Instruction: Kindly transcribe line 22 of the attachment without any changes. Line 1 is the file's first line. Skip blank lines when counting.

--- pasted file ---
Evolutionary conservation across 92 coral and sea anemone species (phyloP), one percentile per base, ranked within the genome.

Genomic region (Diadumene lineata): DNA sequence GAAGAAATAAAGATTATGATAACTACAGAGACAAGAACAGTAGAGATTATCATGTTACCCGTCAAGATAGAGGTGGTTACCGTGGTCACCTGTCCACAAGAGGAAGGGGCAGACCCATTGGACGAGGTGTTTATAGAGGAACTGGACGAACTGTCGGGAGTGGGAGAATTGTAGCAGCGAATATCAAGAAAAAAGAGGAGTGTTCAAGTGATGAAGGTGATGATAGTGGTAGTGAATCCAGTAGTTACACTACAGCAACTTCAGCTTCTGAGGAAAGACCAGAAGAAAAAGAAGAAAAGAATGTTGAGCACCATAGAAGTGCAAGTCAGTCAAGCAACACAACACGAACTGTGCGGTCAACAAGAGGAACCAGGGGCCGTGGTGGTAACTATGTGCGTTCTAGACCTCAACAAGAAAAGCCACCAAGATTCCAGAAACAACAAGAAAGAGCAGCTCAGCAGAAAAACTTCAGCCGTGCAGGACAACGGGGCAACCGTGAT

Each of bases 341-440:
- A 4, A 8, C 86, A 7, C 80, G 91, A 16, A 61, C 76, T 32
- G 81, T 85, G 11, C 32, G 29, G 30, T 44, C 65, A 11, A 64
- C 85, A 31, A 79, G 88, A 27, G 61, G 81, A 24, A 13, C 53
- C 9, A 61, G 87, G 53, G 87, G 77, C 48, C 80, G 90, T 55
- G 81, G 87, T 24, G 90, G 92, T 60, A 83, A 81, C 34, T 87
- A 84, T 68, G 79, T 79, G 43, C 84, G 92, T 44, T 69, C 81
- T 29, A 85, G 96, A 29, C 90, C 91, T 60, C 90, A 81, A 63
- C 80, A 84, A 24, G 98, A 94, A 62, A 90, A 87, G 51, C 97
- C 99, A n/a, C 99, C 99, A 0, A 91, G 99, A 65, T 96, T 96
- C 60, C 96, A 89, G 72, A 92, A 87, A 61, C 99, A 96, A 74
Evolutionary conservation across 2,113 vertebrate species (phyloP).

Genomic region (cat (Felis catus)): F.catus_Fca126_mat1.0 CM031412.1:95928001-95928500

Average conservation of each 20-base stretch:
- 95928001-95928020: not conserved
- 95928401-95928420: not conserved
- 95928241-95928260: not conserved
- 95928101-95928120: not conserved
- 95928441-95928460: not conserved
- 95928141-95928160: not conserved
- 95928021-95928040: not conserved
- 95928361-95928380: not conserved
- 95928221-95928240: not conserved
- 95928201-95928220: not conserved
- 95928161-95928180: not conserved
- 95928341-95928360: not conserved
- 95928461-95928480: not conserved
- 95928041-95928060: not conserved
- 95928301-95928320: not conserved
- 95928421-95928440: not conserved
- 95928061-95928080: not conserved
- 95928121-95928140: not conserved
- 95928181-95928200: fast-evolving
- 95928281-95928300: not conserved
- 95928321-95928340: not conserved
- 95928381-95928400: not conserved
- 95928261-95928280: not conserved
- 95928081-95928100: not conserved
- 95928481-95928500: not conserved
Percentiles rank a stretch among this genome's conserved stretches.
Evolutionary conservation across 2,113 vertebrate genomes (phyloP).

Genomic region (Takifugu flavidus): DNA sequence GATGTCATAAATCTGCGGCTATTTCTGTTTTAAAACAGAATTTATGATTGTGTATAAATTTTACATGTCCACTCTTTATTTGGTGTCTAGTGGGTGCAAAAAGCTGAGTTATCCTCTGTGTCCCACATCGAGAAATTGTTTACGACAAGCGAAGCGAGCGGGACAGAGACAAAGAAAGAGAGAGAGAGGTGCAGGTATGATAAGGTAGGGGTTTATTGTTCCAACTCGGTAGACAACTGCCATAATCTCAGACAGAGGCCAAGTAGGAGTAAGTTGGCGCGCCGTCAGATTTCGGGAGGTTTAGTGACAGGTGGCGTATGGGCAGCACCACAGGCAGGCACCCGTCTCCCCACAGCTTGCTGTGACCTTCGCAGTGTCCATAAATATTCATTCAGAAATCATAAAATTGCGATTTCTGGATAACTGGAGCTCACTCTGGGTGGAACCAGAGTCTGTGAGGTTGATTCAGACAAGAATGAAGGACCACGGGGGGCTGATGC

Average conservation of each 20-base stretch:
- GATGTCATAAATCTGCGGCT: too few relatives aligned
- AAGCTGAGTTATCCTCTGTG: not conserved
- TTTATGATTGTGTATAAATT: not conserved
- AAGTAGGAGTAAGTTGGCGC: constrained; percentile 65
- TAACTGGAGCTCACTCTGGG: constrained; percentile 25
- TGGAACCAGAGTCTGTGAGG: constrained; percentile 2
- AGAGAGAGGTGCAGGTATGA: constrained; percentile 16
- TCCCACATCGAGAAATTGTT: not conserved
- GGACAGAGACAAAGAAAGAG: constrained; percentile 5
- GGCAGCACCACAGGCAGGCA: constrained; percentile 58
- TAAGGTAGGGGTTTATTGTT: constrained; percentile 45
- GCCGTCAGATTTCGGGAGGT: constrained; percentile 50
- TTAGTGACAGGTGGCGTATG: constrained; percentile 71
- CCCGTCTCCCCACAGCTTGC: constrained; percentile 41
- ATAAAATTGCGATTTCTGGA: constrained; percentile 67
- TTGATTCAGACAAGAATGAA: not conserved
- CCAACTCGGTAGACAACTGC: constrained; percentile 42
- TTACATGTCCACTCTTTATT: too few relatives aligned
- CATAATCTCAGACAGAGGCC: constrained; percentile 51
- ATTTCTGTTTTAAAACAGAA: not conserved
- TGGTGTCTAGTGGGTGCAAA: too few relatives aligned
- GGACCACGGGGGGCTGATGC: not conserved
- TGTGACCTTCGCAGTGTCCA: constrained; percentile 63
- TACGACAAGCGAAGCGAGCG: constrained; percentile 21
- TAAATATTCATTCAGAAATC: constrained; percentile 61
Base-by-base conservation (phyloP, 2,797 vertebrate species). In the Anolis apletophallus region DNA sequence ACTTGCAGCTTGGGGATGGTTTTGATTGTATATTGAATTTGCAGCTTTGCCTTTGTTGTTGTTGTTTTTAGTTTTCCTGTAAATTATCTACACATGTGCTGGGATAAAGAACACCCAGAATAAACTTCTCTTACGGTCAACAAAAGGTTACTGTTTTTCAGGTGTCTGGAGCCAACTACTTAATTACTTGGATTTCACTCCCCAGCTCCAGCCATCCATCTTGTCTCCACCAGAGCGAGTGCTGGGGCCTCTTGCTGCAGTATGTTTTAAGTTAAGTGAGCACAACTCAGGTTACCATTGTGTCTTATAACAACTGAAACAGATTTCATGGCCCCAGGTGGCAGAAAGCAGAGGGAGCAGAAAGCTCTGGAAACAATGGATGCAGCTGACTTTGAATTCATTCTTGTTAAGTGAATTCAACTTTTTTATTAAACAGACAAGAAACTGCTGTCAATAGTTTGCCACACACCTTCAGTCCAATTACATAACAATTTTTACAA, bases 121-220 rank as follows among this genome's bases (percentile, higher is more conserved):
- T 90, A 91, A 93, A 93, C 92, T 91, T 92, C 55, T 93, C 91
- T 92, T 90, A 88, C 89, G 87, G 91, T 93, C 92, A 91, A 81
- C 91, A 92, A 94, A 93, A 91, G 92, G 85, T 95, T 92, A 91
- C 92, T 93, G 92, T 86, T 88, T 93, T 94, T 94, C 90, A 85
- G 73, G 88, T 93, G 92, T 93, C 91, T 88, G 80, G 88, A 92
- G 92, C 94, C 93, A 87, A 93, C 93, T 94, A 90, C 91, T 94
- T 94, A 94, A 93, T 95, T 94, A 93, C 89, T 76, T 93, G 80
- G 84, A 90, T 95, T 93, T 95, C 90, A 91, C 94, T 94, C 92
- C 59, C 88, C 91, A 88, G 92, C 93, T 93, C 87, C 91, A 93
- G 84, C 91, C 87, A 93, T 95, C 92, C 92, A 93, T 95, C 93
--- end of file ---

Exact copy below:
- 95928141-95928160: not conserved